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DWC - In Conversation With Derek Wilson


Meet Derek Wilson. A ceramicist who have garnered acclaim internationally for his diverse and contemporary approach to ceramics, both sculptural and functional objects that are as at home in your dining room as they are in a gallery. We spoke to Derek about the appeal of Belfast, exhibiting around the world, and the challenges of lockdown... all while caring for a newborn. 

Tell us a bit about how you got into the world of ceramics?

My introduction to clay as a material was during foundation studies at Bournemouth & Poole College of Art. Originally, I was interested in design led disciplines but was encouraged by a tutor to explore ceramics, through this I became curious in its diversity and the vastness of possibilities. She encouraged me to smash things and reassemble parts, which led me to explore the sculptural aspects of ceramics. Having continued with a Fine & Applied Arts degree at the Belfast School of Art, I concentrated on making sculptural works by combining other materials and processes such as metal with ceramics. From time to time I would struggle to stay focused within the discipline and often considered changing to the sculpture department. But with hindsight there is so much to learn about Ceramics and the degree gave me a strong basis and understanding of the wide range of approaches to making objects in clay and an in depth understanding and appreciation for materials.

You walk the line between art and functional product - how would you define your work?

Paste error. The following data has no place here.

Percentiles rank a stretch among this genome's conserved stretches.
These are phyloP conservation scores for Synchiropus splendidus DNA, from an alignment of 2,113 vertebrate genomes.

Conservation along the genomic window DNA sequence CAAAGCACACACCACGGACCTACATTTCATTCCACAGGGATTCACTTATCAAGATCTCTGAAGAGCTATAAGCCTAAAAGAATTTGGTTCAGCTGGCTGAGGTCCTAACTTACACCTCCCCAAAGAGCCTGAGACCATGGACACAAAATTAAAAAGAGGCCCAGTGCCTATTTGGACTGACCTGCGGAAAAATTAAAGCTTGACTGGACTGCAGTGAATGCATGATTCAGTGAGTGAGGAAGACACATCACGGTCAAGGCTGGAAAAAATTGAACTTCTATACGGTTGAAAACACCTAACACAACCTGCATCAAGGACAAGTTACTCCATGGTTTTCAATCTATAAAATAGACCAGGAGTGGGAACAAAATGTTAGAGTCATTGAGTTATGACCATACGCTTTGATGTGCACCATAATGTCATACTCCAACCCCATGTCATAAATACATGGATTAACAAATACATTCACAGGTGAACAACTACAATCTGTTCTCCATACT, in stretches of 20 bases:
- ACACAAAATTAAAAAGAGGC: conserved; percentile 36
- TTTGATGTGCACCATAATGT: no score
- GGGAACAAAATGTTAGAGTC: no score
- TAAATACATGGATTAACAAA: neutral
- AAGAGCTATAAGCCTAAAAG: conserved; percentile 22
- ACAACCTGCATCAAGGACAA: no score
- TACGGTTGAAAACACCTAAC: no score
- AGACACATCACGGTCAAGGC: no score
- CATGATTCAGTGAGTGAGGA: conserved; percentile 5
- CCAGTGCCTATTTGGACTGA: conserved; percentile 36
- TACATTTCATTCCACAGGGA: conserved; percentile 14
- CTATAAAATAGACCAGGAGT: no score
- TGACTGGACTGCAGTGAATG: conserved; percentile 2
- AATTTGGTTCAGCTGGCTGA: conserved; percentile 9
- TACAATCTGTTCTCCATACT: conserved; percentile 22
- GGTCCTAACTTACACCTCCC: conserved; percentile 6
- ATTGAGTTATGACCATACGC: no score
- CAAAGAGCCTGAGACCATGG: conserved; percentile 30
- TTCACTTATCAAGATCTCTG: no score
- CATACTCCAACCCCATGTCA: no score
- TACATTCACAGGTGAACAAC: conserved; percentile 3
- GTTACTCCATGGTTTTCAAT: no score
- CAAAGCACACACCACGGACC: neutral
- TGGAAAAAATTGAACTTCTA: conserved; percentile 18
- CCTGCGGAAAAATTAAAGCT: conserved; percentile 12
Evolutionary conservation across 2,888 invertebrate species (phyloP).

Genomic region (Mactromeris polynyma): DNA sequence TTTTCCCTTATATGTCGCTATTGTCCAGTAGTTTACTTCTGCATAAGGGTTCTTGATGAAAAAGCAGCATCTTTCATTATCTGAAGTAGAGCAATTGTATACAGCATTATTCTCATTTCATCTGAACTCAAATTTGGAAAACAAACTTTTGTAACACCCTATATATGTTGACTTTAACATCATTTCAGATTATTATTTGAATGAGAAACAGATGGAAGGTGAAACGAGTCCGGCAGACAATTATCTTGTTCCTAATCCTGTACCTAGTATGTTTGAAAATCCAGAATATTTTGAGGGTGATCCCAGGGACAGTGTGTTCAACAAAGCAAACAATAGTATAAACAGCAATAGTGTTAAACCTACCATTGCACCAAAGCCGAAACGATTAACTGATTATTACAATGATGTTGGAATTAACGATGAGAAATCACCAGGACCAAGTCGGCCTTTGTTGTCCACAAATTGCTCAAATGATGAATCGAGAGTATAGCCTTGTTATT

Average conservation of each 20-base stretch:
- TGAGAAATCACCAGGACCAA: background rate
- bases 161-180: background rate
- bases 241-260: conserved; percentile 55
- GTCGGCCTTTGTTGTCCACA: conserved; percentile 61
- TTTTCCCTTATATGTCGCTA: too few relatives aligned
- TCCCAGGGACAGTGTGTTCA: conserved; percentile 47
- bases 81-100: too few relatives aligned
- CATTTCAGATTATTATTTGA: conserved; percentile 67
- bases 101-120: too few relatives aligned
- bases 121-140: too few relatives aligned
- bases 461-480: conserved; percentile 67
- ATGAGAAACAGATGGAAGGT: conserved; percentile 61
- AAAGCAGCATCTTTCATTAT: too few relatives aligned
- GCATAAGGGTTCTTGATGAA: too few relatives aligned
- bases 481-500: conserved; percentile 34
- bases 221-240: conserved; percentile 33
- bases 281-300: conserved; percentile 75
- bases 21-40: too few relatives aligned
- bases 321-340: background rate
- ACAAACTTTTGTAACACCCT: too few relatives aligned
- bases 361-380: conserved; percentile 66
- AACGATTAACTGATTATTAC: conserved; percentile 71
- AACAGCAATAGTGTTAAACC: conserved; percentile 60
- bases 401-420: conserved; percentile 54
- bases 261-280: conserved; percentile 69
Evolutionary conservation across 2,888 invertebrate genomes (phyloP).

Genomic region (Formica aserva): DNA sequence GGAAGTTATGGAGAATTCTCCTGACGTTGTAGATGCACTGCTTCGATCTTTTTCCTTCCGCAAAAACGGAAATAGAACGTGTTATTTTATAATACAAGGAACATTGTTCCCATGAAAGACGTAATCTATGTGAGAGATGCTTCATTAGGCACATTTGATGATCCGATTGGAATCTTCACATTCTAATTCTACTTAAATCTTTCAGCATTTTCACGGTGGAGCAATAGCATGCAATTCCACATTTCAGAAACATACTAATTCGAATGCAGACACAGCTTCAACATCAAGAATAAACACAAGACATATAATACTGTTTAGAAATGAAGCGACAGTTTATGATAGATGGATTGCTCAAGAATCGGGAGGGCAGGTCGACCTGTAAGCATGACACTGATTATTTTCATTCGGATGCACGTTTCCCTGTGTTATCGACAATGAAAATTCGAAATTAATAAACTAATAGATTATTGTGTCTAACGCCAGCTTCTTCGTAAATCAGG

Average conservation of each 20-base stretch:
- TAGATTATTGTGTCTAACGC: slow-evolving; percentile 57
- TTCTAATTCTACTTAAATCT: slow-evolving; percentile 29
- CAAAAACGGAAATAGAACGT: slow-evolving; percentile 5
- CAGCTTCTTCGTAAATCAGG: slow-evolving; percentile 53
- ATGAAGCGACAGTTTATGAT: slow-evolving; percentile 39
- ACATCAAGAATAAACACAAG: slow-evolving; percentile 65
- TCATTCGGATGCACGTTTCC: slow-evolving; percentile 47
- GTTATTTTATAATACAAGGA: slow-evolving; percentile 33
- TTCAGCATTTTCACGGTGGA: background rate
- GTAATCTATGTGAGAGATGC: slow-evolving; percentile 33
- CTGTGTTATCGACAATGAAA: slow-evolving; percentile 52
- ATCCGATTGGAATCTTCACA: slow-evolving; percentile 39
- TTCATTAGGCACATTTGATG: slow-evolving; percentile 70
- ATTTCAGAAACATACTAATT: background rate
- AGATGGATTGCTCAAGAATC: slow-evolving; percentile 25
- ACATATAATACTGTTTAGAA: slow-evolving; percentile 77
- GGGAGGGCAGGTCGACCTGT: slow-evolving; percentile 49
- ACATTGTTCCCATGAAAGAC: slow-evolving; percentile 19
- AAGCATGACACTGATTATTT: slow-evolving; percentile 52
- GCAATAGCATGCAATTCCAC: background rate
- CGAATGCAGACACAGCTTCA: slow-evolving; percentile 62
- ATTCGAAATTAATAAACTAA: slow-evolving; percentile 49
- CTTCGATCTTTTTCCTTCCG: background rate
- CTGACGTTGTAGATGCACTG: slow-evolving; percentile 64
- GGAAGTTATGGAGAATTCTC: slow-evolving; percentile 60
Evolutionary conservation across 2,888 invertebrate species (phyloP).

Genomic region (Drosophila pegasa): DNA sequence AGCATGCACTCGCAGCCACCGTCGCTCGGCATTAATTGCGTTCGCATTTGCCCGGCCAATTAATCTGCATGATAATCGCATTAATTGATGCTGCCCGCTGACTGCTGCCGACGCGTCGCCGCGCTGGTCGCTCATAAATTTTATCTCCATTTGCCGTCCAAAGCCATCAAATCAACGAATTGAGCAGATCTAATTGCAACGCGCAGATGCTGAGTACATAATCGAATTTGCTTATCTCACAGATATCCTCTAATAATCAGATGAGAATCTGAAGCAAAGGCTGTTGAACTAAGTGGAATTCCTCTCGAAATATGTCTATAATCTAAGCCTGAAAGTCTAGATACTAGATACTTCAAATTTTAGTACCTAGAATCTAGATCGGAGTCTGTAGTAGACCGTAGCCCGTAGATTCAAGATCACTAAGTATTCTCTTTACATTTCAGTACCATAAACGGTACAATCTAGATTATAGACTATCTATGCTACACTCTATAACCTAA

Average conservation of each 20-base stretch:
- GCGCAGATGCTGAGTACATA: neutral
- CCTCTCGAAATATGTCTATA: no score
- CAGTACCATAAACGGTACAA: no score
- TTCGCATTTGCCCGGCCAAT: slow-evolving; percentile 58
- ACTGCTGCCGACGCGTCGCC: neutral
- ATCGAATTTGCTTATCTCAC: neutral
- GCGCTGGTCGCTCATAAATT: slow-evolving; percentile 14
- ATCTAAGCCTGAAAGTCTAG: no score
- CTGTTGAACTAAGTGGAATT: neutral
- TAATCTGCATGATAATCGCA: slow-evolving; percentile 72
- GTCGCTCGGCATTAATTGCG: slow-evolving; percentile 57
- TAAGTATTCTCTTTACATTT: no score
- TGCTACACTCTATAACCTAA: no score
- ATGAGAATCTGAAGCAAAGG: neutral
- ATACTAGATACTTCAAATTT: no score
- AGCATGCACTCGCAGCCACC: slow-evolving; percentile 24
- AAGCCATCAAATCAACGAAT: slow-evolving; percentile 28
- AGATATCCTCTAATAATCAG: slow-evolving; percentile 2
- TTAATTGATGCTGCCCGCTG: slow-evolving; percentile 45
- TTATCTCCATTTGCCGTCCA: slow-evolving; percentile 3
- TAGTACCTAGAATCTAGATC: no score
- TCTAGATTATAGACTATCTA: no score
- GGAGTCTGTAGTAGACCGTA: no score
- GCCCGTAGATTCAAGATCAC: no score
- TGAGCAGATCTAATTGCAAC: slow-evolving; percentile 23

The definitions and boundaries of categorising my practice are something I have struggled with in the past. The balance of functional and sculptural is a result of wanting to develop a breadth of skills as a ceramicist. After graduation, this led me to training as a potter which gave me the opportunity to learn traditional production techniques and gain a greater understanding of running a studio. I would then return to University to focus on my Masters and once again concentrated on sculptural works. It was an interesting time as I felt I now had the skills to execute my ideas. After my Masters I set up a studio producing a small range of functional tableware—mainly in order to sustain my business and to allow time to continue and focus on more object based sculptural pieces. For me the balance between producing small runs of functional and more sculptural objects has been important to the development of my creative practice and elements from each tend to influence one another.

Where do you take inspiration from when creating a collection, or singular piece of work?

There tends to be a huge creative journey when producing pieces and I tend to work in a series. Generally the work evolves from the previous and similar idiosyncrasies appear throughout the body of work through out the production. Overall I tend to be inspired by a lot of art movements such as Russian and British Constructivism, the Bauhaus, De Stijl, Minimalism and Modernism. I have always been drawn to painters such as Ben Nicholson, Victor Passmore, Amedee Ozenfant to name a few, as well as more contemporary artists such Imi Knoebel, Natalie Du Pasquier and Richard Gorman.